By Debbie DiVito, CPA, Content Manager, Women & Co.
While there are a few ways to file your taxes on your own -- you can mail the Internal Revenue Service (IRS) your paper filing, e-file through the IRS, download tax-filing software, or file online through a professional tax services company like H&R Block® -- in some cases, you might decide it's best to work with a professional. For some, it's a matter of time, and for others, it's a matter of complexity. But whether you just don't have time to crank through the mechanics of filing your return or you've experienced a life-event with complex tax implications, hiring a tax professional usually isn't cheap. Here are a few tips for having a constructive conversation and making the most of your time together.
1. Choose the right tax preparer for you. Need help choosing a tax pro? Check out the IRS' list of
"Points to Keep in Mind When Choosing a Tax Preparer."
2. Come prepared. Gather important documents and get organized. Don't know what you'll need? While the specific documents you need will depend on your particular situation, you can get an idea of the common items you might need to file your tax return on the H&R Block website.
3. Be prepared to get personal. Many major life changes (like getting divorced or sending your kids to college) have tax implications. This information may help your tax preparer determine your eligibility for deductions.
4. Ask your preparer to review your prior year's return. Mistakes do happen. For example, you may have been eligible for a medical deduction last year, but didn't take it on your prior year's return. If your tax preparer finds an error, you'll need to look into amending your return. Many major tax service companies will amend and re-file for a reasonable fee. Otherwise, you can bring the issue to the attention of the original preparer, and oftentimes they'll re-file your return for free.
5. Take advantage of your tax pro's wealth of knowledge. You might be paying your tax professional to file the previous year's return, but while you're there, ask which tax laws may be beneficial to you in the coming year, as well as for tips on planning for next year's return.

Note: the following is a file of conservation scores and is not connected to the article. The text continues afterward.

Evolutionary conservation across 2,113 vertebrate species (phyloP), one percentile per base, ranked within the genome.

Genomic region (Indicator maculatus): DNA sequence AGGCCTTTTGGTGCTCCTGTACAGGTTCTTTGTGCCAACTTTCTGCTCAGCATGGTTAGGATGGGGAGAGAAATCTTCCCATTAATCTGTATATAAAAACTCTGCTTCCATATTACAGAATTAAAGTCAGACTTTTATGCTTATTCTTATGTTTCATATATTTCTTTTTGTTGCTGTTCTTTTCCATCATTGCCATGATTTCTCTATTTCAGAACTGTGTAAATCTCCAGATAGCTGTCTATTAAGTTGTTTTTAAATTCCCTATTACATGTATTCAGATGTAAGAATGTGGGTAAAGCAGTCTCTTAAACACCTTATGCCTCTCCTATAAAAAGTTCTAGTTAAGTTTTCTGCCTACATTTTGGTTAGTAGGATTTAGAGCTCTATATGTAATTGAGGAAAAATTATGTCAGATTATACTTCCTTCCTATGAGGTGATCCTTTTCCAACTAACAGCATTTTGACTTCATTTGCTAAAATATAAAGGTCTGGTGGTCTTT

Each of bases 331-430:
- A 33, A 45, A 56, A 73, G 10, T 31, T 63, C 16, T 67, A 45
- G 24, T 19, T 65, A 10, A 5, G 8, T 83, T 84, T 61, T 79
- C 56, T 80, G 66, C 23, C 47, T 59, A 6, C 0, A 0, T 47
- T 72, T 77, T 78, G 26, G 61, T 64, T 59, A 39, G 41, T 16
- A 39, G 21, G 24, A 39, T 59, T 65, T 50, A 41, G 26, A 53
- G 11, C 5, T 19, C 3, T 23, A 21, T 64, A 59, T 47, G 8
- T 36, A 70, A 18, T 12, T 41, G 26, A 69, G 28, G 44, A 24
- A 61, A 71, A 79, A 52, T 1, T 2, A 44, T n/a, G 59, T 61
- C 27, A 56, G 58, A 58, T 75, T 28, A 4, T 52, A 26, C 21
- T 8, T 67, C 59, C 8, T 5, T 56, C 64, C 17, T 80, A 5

6. Get a clear understanding of the fees upfront. Ask for an estimate. Remember, the cost should be a fee based on the preparation and filing services. Avoid preparers whose fees are based on the amount of refund you receive. Remember, even if your return is prepared by someone else, as the taxpayer, you are responsible for what's on it once it's submitted to the IRS.
7. Learn your risk of being audited by the IRS. Ask your tax pro what role he or she will play in the event you are audited. Some tax professionals may guarantee your return is error proof, and even offer to pay your fees up to a certain amount in the event the IRS finds a mistake. If your tax pro makes this type of promise, make sure it's documented.
8. Don't be afraid to try a new tax pro from time to time. As with doctors, lawyers and other service professionals, you may prefer to work with the same people from year to year. But switching things up and trying a new tax professional can't hurt, and might even help identify mistakes on a prior year's return.
About the Author:
As Women & Co.'s Content Manager, Debbie is responsible for creating original editorial content for Women & Co. In her role, Debbie couples more than seven years' experience supporting clients in the financial services industry with her passion for writing about important financial concepts in a way that is both unintimidating and fun. Debbie is a Certified Public Accountant, has undergraduate degrees in Finance, Multinational Business Operations, and Spanish from The Florida State University, and holds a Masters degree in Accounting from The University of Virginia.